4 April 2012 High-order wafer alignment in manufacturing
Author Affiliations +
Abstract
Requirements for ever tightening overlay control are driving improvements in tool set up and matching procedures, APC processes, and wafer alignment techniques in an attempt to address both systematic and non systematic sources of overlay error. Thermal processes used in semiconductor manufacturing have been shown to have drastic and unpredictable impacts on lithography overlay control. Traditional linear alignment can accommodate symmetric and linearly uniform wafer distortions even if these defects vary in magnitude wafer to wafer. However linear alignment cannot accommodate asymmetric wafer distortions caused by variations in film stresses and rapid thermal processes. Overlay improvement techniques such as Corrections per Exposure can be used to compensate for known systematic errors. However, systematic corrections applied on a lot by lot basis cannot account for variations in wafer to wafer grid distortions caused by semiconductor processing. With High Order Wafer Alignment, the sample size of wafer alignment data is significantly increased and modeled to correct for process induced grid distortions. HOWA grid corrections are calculated and applied for each wafer. Improved wafer to wafer overlay performance was demonstrated. How HOWA corrections propagate level to level in a typical alignment tree as well as the interaction of mixing and matching high order wafer alignment with traditional linear alignment used on less overlay critical levels. This evaluation included the evaluating the impact of overlay offsets added by systematic tool matching corrections, product specific corrections per exposure and 10 term APC process control.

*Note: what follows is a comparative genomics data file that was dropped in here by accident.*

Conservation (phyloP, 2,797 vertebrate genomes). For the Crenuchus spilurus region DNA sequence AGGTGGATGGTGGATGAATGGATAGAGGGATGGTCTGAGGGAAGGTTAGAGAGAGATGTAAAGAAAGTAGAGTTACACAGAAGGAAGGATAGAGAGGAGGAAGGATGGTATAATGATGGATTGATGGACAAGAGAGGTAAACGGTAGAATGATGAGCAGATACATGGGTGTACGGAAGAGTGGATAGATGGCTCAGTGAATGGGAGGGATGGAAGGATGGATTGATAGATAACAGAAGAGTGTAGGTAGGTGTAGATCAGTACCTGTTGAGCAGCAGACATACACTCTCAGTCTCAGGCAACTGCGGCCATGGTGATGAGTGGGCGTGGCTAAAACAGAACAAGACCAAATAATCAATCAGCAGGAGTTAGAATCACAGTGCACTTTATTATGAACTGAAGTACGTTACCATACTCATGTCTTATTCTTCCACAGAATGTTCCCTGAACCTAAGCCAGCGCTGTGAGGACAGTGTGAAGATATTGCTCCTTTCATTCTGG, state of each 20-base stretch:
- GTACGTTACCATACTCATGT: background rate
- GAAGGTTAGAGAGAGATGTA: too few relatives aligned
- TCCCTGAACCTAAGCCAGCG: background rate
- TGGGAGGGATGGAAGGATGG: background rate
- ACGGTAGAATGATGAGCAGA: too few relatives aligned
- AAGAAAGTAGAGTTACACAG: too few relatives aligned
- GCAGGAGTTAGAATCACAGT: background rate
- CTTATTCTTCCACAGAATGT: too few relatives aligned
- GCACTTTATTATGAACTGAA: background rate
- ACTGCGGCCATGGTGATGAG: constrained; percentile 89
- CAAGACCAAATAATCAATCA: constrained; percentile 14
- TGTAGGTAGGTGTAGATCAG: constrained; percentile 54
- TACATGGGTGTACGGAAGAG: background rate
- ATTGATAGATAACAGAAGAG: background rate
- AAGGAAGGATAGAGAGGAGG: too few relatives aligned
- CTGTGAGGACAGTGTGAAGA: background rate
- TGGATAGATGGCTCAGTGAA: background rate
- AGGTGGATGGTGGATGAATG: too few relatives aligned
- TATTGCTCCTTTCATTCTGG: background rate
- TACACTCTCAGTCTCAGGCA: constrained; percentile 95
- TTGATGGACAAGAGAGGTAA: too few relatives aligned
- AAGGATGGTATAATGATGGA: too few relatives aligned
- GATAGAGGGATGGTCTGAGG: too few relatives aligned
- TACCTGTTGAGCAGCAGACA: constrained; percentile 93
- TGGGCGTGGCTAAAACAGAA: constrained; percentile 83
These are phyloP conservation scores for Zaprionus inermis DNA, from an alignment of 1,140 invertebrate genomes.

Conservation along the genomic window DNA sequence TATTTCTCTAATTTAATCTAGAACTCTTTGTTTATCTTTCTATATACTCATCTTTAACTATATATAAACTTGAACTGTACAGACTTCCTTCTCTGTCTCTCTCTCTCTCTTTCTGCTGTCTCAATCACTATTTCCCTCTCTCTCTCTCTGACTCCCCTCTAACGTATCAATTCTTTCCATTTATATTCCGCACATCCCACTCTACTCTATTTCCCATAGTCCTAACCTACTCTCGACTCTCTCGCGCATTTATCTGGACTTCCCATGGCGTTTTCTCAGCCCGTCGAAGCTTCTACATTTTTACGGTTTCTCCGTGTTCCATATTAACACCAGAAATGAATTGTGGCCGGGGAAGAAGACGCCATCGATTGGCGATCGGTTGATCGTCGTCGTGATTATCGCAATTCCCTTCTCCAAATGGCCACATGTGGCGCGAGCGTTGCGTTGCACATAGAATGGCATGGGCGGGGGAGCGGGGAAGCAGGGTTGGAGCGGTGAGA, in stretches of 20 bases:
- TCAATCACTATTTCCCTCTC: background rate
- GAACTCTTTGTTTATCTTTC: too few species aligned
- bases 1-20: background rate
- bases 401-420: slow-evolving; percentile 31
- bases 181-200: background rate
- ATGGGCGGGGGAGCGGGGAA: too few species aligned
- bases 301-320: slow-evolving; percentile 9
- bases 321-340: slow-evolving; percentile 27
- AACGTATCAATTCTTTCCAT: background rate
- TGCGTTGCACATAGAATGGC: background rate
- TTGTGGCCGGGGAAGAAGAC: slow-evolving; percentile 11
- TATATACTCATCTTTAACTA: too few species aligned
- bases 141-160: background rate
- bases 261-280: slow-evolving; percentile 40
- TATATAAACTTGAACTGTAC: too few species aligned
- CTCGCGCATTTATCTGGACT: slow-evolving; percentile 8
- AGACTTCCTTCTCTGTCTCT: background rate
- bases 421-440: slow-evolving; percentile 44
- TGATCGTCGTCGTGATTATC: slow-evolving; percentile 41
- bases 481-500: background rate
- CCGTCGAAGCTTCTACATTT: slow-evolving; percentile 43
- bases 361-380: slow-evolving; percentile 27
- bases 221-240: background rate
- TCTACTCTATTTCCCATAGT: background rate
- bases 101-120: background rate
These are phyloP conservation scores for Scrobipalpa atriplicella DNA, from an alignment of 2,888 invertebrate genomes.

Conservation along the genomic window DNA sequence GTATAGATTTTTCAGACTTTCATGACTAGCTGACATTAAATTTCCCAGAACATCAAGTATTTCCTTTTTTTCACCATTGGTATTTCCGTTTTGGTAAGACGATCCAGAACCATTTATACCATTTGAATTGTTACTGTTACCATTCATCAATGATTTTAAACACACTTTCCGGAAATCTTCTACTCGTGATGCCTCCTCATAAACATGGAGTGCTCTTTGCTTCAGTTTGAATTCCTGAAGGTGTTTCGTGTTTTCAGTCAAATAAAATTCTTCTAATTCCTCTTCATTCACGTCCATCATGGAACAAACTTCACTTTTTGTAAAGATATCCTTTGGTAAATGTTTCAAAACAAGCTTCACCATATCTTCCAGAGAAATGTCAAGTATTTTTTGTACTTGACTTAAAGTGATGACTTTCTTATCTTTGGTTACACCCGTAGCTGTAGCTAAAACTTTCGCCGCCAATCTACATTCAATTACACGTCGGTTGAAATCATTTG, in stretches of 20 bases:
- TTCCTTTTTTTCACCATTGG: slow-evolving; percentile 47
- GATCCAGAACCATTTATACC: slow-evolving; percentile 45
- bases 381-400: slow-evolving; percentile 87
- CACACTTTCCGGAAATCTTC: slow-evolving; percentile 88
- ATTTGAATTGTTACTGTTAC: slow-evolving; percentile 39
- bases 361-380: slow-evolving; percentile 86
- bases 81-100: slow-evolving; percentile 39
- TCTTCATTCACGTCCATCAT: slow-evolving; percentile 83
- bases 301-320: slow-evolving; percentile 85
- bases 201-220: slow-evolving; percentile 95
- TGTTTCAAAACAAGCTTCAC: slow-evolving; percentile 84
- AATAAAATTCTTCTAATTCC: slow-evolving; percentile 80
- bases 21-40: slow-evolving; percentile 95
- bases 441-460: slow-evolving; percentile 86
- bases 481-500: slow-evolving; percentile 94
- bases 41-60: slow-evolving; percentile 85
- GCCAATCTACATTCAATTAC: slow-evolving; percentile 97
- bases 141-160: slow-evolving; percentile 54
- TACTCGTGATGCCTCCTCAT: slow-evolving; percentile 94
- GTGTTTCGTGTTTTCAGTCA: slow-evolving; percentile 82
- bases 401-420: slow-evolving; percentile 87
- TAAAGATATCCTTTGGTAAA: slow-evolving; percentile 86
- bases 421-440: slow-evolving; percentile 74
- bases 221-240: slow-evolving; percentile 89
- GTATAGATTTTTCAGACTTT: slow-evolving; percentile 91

© (2012) COPYRIGHT Society of Photo-Optical Instrumentation Engineers (SPIE). Downloading of the abstract is permitted for personal use only.
Michael Pike, Nelson Felix, Vinayan Menon, Christopher Ausschnitt, Timothy Wiltshire, Sheldon Meyers, Won Kim, Blandine Minghetti, "High-order wafer alignment in manufacturing", Proc. SPIE 8324, Metrology, Inspection, and Process Control for Microlithography XXVI, 832408 (4 April 2012); doi: 10.1117/12.916483; https://doi.org/10.1117/12.916483
PROCEEDINGS
11 PAGES


SHARE
Back to Top